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Taylor Swift's Advice for Young People: Hearing the Word ‘No' Was ‘More Crucial Than the Moments I Was Told Yes'

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From the outside, Taylor Swift – an 11-time Grammy Award winner with 55.5 million monthly listeners on Spotify – seems accustomed to success.

But at New York University's commencement ceremony on Wednesday, the 32-year-old singer-songwriter told graduates that her accolades are really a result of something else: moments of rejection. "The times I was told 'no' or wasn't included, wasn't chosen, didn't win, didn't make the cut – looking back, it really feels like those moments were as important, if not more crucial, than the moments I was told 'yes,'" Swift said.

Swift said those dismal moments – in both her personal and professional life – made her feel "hopelessly lonely" growing up, starting at a very young age. As a kid, she said, she'd internally simmer after not getting invited to sleepovers. She recalled connecting with music executives at age 13, and being told that "only 35-year-old housewives listen to country music."

Her responses to those moments were telling. Alone in her room, she said, she'd write songs "that would get me a ticket somewhere else." She posted songs on MySpace and connected with other teenage country fans online.

Working on her music and herself – instead of dwelling on being told "no" – paid off. The development deal she signed at age 13 led to a songwriting contract a year later. By age 15, she had a recording contract, and she released her first studio album in 2006 at age 16. Her follow-up album "Fearless" won four Grammys, including album of the year, in 2010.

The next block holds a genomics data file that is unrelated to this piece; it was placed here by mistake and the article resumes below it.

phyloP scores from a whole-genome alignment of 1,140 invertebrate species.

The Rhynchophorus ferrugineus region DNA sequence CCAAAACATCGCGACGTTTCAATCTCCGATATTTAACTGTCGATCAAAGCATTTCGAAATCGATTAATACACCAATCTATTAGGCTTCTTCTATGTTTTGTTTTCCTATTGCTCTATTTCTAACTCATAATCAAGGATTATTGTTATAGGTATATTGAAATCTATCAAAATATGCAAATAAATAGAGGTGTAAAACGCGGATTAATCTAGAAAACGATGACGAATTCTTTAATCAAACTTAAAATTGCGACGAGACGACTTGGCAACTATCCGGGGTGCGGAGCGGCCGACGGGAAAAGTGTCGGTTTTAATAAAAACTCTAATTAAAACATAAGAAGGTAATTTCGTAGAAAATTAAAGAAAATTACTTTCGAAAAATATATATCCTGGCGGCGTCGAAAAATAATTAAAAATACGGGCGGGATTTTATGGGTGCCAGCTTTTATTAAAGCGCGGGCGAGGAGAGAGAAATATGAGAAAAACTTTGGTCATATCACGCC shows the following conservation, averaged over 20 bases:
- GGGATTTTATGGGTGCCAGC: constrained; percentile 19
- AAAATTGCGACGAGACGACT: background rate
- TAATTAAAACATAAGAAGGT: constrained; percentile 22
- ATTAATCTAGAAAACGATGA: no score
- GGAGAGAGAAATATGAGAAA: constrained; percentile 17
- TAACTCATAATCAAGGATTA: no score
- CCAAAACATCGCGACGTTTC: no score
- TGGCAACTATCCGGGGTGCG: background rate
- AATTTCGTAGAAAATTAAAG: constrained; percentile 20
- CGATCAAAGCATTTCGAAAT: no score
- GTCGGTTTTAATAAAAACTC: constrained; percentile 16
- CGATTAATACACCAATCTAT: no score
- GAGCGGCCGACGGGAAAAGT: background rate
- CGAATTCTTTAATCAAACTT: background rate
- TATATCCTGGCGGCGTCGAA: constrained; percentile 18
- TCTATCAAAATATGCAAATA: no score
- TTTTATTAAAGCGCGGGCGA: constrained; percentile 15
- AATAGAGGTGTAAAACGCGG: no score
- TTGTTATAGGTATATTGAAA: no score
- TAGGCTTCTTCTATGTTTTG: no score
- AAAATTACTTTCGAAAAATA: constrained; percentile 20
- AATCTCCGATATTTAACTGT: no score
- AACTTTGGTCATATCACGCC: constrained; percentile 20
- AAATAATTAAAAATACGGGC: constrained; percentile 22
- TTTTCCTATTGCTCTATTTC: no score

Yet the spotlight brought even more pressure, forcing Swift to feel like she had to live her life "though the lens of perfectionism." Her advice to the class of 2022: Learn to coexist with those cringe-inducing experiences.

"You will inevitably misspeak, trust the wrong person, underreact, overreact, hurt the people who didn't deserve it," she said. "[You will] let the guilt eat at you until you hit rock bottom, finally address the pain you caused, try to do better next time, rinse, repeat."

Navigating those missteps and rejection, Swift said, can prepare you to "chart your own path."

"My experience has been that my mistakes led to the best things in my life," she said. "And being embarrassed when you mess up? It's part of the human experience. Getting back up, dusting yourself off and seeing who still wants to hang out with you afterward and laugh about it, that's a gift."

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